Norway ups financial support against illegal fishing and plastic waste in Africa. Nelson Mandela University rakes in R1-million more

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SEALING COLLABORATION: (From Left) Mr Derek Hanekom, South Africa’s Minister of Tourism and acting Minister of Environmental Affairs, Mr Iselin Nybø, Norway’s Minister of Research and Higher Education, and Dr Anthony Ribbink, CEO of Sustainable Seas Trust and member of the African Marine Waste Network during the signing of cooperation agreement in Port Elizabeth on Monday, 29 October 2018.

Port Elizabeth: 01 November 2018

The development of a cadre of knowledgeable personnel with high expertise in the management of illegal fishing in South Africa and in the rest of the continent has been given a further boost with the allocation of an additional financial support of about R1-million by the Norwegian government.

The additional funding confirmed earlier this week will go to the Nelson Mandela University (NMU)’s Fisheries Law Enforcement Academy (a.k.a FISHFORCE) established in 2016.

The academy was set up at the NMU through a R50-million financial support, over five years, by Norway with the goal of establishing a core of graduates with knowledge and expertise in the management of illegal fishing as well as contribute to development of effective strategies.

On Monday, Norway’s Minister of Research and Higher Education, Ms Iselin Nybø in the company of South Africa’s Minister of Tourism and acting Minister of Environmental Affairs, Mr Derek Hanekom; visited the NMU for the signing of a bilateral agreement cognizant of the additional R1-million funding.

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Mr Alf Yngve Friiso, Counsel: Royal Norwegian Embassy in South Africa

Ahead of the signing ceremony, during the launch of an African Youth Waste Network early on Monday, Mr Alf Yngve Frisso, Counselor of the Royal Norwegian Embassy in South Africa said the additional funding would go towards training of port security officers – a category of key personnel that was not covered in the initial funding bilateral agreement with the NMU.

“These people work 24 hours a day at the ports and a lot of them do not have training in identifying fish species and different types of fishing crimes. The additional funding will go to the NMU FishForce Academy in order to increase and enhance these officials level of knowledge and expertise.” he said.

The beneficiaries of the Norwegian government support would not be limited to South Africans only, but would include other African countries, he said.

For more on this, click on the video below.

Norway commits additional R2.8-million to fight against plastic pollution

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Ms Iselin Nybø, Norwegian Minister of Research & Higher Education

Meanwhile, Ms Nybø (38), on her first visit to South Africa, said collaboration between Norway and South Africa on strategic interventions in oceans management and related endeavors remained important to her government.

Addressing guests attending the launch of the youth network, Ms Nybø said she her government was impressed by both the initiative to rope in youth in the war against plastic waste pollution, as it was by the research, education and training undertaken by the Nelson Mandela University.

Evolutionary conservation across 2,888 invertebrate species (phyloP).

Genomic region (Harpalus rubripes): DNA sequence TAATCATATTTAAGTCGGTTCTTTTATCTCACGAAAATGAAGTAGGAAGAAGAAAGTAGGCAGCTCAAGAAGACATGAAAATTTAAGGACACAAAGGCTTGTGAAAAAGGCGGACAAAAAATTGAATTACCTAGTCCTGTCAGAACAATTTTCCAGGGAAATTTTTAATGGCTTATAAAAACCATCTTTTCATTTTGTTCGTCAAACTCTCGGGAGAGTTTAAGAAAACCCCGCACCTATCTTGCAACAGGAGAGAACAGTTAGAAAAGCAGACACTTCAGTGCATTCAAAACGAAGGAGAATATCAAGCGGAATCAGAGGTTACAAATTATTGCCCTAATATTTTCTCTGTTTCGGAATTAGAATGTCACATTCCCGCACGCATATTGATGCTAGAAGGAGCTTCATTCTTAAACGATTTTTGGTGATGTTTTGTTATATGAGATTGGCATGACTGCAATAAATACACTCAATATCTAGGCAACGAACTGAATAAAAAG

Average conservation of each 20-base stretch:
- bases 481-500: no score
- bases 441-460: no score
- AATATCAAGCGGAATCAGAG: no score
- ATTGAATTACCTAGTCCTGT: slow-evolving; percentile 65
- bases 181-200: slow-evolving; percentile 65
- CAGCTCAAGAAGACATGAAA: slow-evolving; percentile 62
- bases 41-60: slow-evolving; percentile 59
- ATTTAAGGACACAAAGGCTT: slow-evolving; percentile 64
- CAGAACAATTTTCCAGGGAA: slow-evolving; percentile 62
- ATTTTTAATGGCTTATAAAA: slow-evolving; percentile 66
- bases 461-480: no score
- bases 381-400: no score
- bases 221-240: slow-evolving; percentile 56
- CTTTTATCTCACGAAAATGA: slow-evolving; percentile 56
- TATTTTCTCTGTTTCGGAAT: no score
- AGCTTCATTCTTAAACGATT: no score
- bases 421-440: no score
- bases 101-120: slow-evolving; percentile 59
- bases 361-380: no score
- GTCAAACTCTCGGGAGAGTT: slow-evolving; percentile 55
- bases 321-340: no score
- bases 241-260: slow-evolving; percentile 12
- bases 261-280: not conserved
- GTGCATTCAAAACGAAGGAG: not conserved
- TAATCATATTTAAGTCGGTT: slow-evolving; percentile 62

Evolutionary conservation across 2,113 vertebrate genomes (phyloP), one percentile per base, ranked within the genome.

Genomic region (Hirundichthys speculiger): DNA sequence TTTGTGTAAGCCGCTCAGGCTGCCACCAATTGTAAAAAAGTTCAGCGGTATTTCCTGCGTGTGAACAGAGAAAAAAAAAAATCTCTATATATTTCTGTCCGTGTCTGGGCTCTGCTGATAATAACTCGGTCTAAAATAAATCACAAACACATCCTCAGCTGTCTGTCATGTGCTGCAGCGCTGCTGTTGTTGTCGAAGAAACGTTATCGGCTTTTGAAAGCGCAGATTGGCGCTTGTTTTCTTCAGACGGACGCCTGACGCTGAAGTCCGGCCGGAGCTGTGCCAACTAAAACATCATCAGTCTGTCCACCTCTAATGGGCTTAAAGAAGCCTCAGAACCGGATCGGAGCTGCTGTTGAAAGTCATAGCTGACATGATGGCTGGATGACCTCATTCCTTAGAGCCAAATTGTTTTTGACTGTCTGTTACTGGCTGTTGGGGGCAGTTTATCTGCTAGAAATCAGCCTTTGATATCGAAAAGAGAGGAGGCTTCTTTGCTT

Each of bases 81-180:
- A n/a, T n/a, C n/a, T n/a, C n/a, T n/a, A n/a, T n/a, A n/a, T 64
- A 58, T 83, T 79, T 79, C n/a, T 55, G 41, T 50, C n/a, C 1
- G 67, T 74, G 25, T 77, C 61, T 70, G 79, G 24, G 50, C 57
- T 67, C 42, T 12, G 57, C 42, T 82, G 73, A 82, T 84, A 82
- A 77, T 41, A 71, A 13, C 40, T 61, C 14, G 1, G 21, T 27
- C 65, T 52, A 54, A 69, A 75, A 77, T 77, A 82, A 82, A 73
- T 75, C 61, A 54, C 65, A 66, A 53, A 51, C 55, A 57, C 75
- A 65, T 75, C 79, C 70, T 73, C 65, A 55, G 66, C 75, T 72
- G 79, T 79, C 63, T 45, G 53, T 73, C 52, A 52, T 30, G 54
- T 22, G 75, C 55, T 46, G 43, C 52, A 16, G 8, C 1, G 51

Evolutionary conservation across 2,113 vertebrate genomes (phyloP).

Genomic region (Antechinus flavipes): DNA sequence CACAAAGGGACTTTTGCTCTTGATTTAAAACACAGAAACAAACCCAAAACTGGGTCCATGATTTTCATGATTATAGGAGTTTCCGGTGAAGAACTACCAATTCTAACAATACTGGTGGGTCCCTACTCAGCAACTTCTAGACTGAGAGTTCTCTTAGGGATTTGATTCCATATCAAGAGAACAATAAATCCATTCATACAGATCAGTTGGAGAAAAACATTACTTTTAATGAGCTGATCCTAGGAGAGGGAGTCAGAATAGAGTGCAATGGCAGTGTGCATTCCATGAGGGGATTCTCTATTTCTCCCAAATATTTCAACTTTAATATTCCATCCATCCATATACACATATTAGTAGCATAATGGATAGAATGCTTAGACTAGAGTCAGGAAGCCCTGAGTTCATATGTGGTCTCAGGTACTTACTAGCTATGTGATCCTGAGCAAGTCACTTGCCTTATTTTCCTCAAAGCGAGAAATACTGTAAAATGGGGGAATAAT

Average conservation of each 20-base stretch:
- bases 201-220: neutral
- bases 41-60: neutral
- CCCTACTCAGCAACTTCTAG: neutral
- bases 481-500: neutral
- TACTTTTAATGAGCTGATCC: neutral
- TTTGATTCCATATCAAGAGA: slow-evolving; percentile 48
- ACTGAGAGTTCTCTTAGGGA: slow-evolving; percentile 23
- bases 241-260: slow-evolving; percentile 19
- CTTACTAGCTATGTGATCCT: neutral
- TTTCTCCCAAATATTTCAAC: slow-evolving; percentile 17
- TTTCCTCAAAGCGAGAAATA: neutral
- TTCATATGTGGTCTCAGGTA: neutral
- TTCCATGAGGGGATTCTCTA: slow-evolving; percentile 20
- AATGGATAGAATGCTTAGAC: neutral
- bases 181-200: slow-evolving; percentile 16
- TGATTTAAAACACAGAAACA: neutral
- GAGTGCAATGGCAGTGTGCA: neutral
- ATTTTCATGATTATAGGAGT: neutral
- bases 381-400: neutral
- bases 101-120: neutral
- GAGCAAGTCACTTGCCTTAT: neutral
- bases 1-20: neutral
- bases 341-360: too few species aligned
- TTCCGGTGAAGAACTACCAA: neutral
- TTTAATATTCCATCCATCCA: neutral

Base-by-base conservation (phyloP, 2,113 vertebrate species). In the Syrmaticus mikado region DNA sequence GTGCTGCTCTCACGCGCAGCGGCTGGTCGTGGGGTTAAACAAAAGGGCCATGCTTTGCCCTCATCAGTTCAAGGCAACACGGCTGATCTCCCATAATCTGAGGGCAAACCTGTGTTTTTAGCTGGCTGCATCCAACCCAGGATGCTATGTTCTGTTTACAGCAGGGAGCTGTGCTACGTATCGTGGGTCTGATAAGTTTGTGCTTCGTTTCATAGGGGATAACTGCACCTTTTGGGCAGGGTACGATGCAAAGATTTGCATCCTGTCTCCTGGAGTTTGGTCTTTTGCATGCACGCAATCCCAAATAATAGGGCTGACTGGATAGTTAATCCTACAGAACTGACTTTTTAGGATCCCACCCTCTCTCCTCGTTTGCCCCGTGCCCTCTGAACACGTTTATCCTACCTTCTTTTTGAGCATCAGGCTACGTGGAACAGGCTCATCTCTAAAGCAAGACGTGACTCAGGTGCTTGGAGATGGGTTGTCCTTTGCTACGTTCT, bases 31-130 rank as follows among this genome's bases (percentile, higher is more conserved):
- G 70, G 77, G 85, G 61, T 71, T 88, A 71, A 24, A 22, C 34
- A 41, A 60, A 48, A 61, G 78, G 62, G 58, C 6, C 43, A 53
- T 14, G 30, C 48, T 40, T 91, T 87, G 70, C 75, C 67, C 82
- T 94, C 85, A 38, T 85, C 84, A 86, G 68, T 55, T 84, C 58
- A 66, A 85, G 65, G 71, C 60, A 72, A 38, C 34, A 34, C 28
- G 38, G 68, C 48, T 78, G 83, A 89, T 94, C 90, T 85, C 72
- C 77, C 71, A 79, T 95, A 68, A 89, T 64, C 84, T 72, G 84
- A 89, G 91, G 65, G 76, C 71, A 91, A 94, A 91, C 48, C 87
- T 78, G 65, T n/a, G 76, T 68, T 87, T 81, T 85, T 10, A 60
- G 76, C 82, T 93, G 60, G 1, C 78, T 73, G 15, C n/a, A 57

On plastic pollution, she said given realistic prospects that there would be more plastic at sea than fish in the near future, and that Africa would become the most polluted area of the world and a major contributor to plastic waste pollution, Norway’s government commitment to efforts to eliminate plastic waste pollution would be demonstrated through a direct investment of some 1.6-million Norwegian krone (R2.8-million) over the next three years.

To listen to Ms Nybø’s full remarks (about 08.20 minutes), please click on the video below.

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South Africa-Norway inaugural maritime sector ‘Science Week’ yet another cog in the oceans economy wheel

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Pretoria: 12 October 2016

South Africa’s multi-billions rand worth maritime economic sector presents business opportunities far fewer investors globally are willing to ignore, the least among these being Norwegians, who through both their government and independent institutions, are firming their bilateral relations with the country.

This becomes evident yet again last this month when the Scandinavian country – with long experience in oceans economy and globally respected expertise on matters marine and maritime – joins the South African government in staging a week-long “Science Week” beginning on October 31 in Pretoria and winding down in Cape Town five days later.

Delegates to the two-day national maritime cluster development seminar held in Port Elizabeth this week, among them senior government officials, maritime sector industry leaders, academics, research and business people from South Africa and Norway
File Photo: Earlier this year, delegates to a two-day national maritime cluster development seminar held in Port Elizabeth, among them senior government officials, maritime sector industry leaders, academics, research and business people from South Africa and Norway